My ‘Logical List’ of reasons to avoid/reduce my self-harm

If you struggle with self-harm you are not alone. It is a behavour that is often misunderstood and requires more sensitive treatment from health care professionals. When I feel the urge come on, I quickly think or look at this list to remind me that self-harming also has its consequences. If you are someone who struggles with mental health issues I encourage you to develop your own individualized list.


1. Healing.
It takes months for the wounds to heal which means many additional medical appointments, scans, and dressings

2. It’s Expensive.
To be seen immediately in private care it costs approximately $300-500 to have my injuries treated.

3. Waiting.
Waiting in a public hospital can be very stressful. Longer waiting times also increases the likelihood of your self-injury becoming infected.

4. Daily Activities Disrupted.
The pain interferes with my normal routines including exercise, doing art, showering and just general mobility. Sleeping patterns also become disrupted due to pain.

5. Addiction.
Once you start it’s harder to stop. It is a short term solution for a long-term issue

6. Dressing gets Harder.
Your clothes stick to your wounds. You may also decide to cover your injuries from the public. This can be more difficult during hotter climates and seasons.

7. Being Misunderstood.
This includes the behaviour resulting being called false names and labels.

8. Feeling Guilty.
I often feel guilty after I have self-harmed, like a sense that I have failed to utilize other coping mechanisms. In this case, I tell myself “You are doing the best you can to cope with the distress you are experiencing”.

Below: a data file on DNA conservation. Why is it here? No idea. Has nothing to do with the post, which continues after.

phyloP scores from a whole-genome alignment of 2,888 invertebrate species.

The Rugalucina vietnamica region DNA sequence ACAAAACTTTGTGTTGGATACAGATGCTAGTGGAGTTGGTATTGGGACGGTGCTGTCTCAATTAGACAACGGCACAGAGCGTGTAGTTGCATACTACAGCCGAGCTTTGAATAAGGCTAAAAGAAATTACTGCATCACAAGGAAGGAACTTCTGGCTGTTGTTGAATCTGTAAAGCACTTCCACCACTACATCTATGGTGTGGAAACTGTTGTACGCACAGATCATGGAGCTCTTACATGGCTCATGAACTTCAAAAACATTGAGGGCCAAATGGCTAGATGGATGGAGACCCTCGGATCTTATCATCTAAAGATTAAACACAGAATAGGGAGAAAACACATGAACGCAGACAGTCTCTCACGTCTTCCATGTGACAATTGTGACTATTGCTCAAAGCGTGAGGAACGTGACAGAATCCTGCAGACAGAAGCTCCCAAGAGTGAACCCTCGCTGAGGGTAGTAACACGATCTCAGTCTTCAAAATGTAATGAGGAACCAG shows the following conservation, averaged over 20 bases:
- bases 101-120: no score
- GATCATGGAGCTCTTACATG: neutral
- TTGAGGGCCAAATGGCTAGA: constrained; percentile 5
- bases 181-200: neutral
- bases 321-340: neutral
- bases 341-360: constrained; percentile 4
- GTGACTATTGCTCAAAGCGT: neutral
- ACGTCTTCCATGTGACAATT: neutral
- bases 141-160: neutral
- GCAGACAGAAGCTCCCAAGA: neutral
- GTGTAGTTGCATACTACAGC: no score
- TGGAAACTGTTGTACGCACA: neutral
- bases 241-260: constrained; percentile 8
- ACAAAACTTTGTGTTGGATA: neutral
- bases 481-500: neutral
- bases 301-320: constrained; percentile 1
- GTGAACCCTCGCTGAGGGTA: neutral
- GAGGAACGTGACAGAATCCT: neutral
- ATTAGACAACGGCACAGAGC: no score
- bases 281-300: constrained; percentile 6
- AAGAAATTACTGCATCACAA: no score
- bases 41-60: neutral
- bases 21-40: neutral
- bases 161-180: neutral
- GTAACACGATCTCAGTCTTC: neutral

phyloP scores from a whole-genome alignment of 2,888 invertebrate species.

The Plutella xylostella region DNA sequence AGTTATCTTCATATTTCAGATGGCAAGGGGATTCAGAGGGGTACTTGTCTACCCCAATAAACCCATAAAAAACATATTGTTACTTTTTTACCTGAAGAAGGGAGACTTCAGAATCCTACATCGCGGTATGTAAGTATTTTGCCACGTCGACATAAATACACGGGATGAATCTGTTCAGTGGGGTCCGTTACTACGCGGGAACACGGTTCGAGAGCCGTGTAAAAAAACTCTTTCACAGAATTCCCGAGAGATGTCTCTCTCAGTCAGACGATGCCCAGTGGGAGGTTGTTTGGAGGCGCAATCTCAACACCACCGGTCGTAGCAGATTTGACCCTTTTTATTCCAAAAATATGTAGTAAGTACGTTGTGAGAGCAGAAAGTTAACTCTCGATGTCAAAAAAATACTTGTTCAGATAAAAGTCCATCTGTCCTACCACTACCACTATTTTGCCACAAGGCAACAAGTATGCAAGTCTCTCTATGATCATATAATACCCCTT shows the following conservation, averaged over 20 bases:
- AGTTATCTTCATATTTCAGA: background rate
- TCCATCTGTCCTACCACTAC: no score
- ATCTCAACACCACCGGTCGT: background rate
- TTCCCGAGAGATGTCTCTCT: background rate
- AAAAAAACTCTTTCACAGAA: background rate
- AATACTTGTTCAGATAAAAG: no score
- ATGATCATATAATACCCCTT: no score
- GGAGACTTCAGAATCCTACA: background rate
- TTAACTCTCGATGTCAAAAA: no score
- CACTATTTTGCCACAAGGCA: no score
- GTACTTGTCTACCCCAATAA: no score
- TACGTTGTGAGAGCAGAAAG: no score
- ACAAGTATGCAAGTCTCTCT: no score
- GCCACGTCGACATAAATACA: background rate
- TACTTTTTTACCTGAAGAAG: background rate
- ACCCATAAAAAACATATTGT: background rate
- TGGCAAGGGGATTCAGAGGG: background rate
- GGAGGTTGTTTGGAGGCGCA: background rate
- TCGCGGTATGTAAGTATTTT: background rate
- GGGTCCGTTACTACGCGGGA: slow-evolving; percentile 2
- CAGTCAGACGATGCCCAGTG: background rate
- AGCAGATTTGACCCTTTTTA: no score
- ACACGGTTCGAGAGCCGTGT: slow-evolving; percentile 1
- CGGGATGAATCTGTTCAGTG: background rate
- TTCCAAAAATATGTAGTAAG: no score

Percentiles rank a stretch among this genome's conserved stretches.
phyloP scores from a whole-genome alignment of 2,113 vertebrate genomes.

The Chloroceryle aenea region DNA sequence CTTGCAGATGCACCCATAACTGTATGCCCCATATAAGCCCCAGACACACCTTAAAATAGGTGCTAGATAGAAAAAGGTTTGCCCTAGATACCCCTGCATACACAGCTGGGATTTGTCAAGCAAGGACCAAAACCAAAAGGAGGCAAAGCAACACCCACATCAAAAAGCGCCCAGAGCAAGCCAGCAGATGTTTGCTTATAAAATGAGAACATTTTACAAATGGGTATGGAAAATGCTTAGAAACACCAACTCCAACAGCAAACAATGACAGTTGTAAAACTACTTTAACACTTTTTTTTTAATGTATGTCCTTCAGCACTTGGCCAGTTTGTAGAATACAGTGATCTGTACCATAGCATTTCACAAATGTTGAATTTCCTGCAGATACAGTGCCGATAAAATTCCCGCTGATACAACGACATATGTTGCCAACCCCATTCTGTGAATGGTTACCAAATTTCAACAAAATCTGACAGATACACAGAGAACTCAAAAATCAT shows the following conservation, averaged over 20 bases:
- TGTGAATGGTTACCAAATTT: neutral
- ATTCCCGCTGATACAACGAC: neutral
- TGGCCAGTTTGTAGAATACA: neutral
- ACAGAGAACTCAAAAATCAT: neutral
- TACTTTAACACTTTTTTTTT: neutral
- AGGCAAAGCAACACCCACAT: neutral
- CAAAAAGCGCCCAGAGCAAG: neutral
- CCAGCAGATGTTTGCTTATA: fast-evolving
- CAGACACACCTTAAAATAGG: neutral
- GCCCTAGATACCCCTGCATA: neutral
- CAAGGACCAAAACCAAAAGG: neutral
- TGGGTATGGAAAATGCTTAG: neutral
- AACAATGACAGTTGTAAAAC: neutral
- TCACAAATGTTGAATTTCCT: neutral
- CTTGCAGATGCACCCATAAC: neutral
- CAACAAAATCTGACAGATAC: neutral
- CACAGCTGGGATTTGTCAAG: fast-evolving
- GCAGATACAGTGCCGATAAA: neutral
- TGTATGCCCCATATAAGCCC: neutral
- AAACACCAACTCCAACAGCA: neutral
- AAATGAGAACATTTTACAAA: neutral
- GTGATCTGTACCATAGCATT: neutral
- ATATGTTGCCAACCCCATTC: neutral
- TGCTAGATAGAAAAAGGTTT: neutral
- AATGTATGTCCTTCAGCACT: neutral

9. Physical Touch.
Lily (my dog) and other people accidentally touch my wounds without knowing. This can be quite painful.

10. Hypersensitivity.
Due to the disruption of the nerve endings you may have injured, you are likely to experience an increased sensation in that area. This creates uncomfortable sensations when wearing certain clothes or applying sunscreen. For example, some of my old scars still throb which can lead to chronic pain.

11. Insensitive Comments.
Unfortunately, people do not understand why people self-harm and when they try to help their advice can be quite stigmatising. For example, I had a doctor tell me that because I was married, attractive and no longer a teenager I should not be self-harming.

12. More Medical Appointments.
Driving to additional appointments for wound management can be very tiring and stressful!

13. Satisfaction.
I feel more empowered and satisfied when I have used another coping strategy to overcome the powerful an distressing emotions.

14. Being Reminded.
The scars remind you of the trauma you have been through when you want to forget and move forward.

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